Innovation Is Birthed from Disorder

Here’s some advice for the explorer in you who desires to make the world better, particularly the young bright sparks who are just setting out. Trust all your senses.

When your experience compels you to seek something different and your intuition beckons you off the beaten track, be wary of voices that try to bring intellectual order to your exploration too soon.

You are, after all in the sacred headwaters of hunches, disquiet and ambiguity. This is the birthplace of insight, invention and innovation.

Hunches, disquiet and ambiguity are the birthplace of insight, invention and innovation.

These voices may be inside or outside your head.

Here’s one I try to resist: “That’s just like so and so is doing. You should read their report, buy that book or watch this presentation…”

There may well be value in comparing experiences intellectually. But if done too soon it will draw you back into your head. And that’s what you need to escape from.

Before you know it, your authentic and unique experience will be coloured by someone else’s. And you may end up adopting or adapting to what you’ve read about. Which may be fine. But you won’t have a basis for comparison. And the breakthrough you were on course to discovering remains elusive.

It’s a fine balance, but sense-making involves other senses besides the intellect.

Insight like childbirth requires a long gestation. No matter how many books you read, it is still based on personal experience.


Perfectly ordered disorder,

Designed with helter-skelter magnificence.

— Emily Carr

and you won’t give up the search
for the ghosts in the halls…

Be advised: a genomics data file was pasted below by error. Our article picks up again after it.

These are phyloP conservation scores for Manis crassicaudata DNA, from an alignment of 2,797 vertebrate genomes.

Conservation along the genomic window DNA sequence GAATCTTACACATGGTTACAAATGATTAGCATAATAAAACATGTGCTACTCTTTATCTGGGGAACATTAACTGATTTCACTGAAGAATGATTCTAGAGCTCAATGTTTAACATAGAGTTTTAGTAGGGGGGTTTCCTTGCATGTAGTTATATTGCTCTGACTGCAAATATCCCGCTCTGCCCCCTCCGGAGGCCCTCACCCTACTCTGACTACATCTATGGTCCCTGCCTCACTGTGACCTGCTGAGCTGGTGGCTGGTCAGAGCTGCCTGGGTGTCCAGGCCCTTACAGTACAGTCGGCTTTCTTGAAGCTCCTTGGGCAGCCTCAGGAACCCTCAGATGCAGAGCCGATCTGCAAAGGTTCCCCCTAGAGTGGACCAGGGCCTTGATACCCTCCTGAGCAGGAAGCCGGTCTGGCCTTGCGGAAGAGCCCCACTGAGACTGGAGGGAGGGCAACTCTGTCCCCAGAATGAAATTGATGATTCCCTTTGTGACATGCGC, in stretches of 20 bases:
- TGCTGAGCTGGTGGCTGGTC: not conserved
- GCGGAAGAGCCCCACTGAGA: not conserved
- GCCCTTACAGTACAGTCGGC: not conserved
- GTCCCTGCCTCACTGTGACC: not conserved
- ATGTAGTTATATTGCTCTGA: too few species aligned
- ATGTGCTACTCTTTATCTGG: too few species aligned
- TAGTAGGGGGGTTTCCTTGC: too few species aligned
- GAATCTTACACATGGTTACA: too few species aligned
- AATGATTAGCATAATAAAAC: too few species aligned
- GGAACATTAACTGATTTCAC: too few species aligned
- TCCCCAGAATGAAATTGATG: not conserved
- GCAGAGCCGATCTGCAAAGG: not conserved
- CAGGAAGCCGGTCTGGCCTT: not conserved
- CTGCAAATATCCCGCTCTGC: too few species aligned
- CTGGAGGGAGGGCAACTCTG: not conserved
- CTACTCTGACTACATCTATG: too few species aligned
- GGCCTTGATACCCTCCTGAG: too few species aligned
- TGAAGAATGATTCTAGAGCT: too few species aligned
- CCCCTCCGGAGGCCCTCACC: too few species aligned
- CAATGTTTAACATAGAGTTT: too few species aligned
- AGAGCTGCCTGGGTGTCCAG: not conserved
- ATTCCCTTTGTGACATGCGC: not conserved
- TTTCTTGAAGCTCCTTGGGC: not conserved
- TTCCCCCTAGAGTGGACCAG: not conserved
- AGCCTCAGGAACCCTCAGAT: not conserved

— from Sarah McLaughlan’s Building a Mystery


Re-posted by permission of Al Etmanski from his blog Home page image: See-Ming Lee photo of Mixed Media Painting (Detail) by Choichun Leung 2009.

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About the Lead Author

Al Etmanski
Al Etmanski is a community organizer, social entrepreneur and author. ( (@aletmanski ) His latest books are Impact: Six Patterns to Spread Your Social Innovation and The Power of Disability: 10 Lessons for Surviving, Thriving and Changing the World. He is a faculty member of the Asset Based Community Development Institute (ABCD), an Ashoka fellow, senior fellow Social Innovation Generation and Co-Chair of BC Partners for Social Impact. Al is co-founder of Planned Lifetime Advocacy Network (PLAN), a family run social enterprise assisting families address the financial and social well-being of their relative with a disability, particularly after their parents die. He proposed and led the successful campaign to establish the world’s first savings plan for people with disabilities, the Registered Disability Savings Plan. John McKnight endorsed Al's book Impact by saying: Impact is a chronicle of the wisdom Etmanski has gained in exploring the keys to long-term social change. His findings lead us out of the past and onto a pathway for progress in the 21st century. Once describing Al as an Abundant Community Pioneer, Peter Block wrote: Al Etmanski is one of North America's best social inventors. He has looked beyond traditional institituions and their failures to create new means of achieving a better life. His analysis of the forms of organization that enable local communities while avoiding rigid hierarchies is groundbreaking. His book A Good Life is a wonderful and practical guide to the potential for neighbors to grow strong through the power of hospitality. Michael J. Fox said of Al's latest book, The Power of Disability: This book reminds us of what we have in common: the power to create a good life for ourselves and for others, no matter what the world has in store for us.

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